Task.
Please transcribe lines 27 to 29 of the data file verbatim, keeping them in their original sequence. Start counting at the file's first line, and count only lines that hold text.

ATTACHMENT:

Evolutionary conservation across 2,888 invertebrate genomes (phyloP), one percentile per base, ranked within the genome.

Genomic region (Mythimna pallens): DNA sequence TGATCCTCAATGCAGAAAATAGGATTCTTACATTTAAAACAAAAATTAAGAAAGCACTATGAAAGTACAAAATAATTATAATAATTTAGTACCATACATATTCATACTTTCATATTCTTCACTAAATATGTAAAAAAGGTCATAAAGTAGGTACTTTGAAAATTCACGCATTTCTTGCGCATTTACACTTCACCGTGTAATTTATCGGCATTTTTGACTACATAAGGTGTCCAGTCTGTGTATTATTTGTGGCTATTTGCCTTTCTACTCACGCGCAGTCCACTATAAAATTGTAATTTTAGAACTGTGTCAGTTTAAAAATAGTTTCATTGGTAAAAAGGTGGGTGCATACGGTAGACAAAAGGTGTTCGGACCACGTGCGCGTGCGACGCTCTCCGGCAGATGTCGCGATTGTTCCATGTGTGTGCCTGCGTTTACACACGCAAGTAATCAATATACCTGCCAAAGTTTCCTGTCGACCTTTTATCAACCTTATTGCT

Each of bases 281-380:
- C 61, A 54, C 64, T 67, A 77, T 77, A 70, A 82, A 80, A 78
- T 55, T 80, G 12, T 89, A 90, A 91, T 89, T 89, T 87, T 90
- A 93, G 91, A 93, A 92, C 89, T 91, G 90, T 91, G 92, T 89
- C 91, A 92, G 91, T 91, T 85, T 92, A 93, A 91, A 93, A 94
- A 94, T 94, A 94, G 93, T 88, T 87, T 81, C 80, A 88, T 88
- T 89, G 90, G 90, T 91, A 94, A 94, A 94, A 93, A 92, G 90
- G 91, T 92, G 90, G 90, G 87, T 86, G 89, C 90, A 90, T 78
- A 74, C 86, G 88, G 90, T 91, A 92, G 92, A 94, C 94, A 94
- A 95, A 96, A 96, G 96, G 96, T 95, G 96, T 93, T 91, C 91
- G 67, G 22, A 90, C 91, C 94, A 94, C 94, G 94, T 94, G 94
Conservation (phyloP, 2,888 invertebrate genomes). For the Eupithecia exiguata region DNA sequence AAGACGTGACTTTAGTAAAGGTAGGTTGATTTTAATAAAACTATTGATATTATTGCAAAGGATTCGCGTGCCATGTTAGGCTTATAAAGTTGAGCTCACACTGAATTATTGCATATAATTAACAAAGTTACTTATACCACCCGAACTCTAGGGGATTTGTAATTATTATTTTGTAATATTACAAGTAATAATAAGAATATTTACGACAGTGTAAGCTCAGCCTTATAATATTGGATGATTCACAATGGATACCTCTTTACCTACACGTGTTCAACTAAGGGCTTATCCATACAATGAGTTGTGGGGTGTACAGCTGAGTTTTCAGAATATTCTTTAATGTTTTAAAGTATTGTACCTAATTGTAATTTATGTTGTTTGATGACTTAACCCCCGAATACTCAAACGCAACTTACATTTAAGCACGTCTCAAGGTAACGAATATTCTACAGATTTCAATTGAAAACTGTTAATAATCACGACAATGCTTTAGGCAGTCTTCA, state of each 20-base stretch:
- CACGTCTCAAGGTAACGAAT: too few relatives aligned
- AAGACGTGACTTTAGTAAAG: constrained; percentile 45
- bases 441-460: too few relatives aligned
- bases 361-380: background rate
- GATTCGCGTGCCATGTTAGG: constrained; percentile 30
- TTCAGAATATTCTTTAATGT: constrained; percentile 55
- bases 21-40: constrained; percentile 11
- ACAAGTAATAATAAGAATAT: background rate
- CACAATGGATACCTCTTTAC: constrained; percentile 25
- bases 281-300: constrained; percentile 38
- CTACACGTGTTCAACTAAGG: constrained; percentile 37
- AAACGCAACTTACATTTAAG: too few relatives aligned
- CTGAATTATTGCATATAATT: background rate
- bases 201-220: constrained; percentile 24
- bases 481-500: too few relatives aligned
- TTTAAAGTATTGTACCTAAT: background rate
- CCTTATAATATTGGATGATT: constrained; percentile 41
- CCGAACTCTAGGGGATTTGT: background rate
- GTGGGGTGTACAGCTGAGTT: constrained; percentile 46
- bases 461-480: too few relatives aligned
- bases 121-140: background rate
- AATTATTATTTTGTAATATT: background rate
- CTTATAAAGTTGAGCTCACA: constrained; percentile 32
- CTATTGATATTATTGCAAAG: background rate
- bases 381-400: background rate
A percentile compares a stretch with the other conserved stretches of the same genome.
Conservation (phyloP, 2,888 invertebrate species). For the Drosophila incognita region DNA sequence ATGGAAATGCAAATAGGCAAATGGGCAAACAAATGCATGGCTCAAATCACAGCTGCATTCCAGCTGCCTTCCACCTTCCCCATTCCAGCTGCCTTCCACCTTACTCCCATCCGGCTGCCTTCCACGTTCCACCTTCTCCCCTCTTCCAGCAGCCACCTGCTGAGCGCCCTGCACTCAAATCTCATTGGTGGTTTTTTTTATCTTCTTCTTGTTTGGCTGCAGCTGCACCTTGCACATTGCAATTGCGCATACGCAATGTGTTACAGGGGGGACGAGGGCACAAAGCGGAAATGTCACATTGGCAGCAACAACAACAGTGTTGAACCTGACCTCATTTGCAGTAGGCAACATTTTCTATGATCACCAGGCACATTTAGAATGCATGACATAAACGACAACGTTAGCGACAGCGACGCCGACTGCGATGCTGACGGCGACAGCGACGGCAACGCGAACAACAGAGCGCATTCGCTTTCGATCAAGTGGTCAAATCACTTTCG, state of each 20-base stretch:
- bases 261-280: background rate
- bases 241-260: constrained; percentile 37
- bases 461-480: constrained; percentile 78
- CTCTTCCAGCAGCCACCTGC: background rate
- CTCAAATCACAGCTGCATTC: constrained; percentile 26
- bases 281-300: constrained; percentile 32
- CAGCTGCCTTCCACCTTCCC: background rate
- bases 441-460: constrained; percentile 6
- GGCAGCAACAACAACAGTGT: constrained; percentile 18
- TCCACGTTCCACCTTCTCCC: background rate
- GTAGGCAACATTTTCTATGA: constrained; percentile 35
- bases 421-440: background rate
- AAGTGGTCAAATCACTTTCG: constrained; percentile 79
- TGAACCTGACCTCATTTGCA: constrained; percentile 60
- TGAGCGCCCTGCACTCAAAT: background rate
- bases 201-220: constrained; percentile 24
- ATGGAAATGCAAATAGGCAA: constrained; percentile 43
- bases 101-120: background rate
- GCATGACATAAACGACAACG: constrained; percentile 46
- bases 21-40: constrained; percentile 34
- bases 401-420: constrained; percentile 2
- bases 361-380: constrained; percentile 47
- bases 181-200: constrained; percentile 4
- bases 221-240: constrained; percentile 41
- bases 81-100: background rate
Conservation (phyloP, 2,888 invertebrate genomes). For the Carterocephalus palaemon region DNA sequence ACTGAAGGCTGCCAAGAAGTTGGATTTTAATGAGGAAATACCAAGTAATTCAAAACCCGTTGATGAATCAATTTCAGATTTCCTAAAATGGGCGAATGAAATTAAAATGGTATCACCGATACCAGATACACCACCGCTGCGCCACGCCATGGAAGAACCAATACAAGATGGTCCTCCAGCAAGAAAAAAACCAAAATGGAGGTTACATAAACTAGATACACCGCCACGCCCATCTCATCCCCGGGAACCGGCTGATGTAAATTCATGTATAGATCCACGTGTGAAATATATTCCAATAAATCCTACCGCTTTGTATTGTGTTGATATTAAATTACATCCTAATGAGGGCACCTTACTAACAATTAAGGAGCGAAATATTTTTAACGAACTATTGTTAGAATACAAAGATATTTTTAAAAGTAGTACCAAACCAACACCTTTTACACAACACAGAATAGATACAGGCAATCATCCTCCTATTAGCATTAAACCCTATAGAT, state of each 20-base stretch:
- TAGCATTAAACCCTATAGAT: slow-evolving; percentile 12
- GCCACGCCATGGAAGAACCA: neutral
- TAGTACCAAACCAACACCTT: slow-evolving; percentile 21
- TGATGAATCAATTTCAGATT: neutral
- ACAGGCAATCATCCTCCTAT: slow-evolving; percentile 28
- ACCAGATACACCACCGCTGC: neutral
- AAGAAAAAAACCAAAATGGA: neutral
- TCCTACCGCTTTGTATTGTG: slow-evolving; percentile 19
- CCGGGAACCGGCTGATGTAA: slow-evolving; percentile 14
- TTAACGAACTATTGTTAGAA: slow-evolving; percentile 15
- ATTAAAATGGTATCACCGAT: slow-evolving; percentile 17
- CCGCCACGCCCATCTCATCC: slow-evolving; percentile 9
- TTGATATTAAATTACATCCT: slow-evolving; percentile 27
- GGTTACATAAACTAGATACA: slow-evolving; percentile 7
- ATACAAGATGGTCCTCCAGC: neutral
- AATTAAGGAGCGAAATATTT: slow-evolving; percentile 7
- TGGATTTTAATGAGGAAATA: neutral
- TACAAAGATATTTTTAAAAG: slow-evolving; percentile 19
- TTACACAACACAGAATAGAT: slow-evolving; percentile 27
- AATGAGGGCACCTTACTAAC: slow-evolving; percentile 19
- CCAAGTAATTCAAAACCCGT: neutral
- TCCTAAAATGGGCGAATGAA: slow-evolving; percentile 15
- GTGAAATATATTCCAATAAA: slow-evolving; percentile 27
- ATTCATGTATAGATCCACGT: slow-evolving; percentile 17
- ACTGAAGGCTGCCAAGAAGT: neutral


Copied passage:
- CTGAATTATTGCATATAATT: background rate
- bases 201-220: constrained; percentile 24
- bases 481-500: too few relatives aligned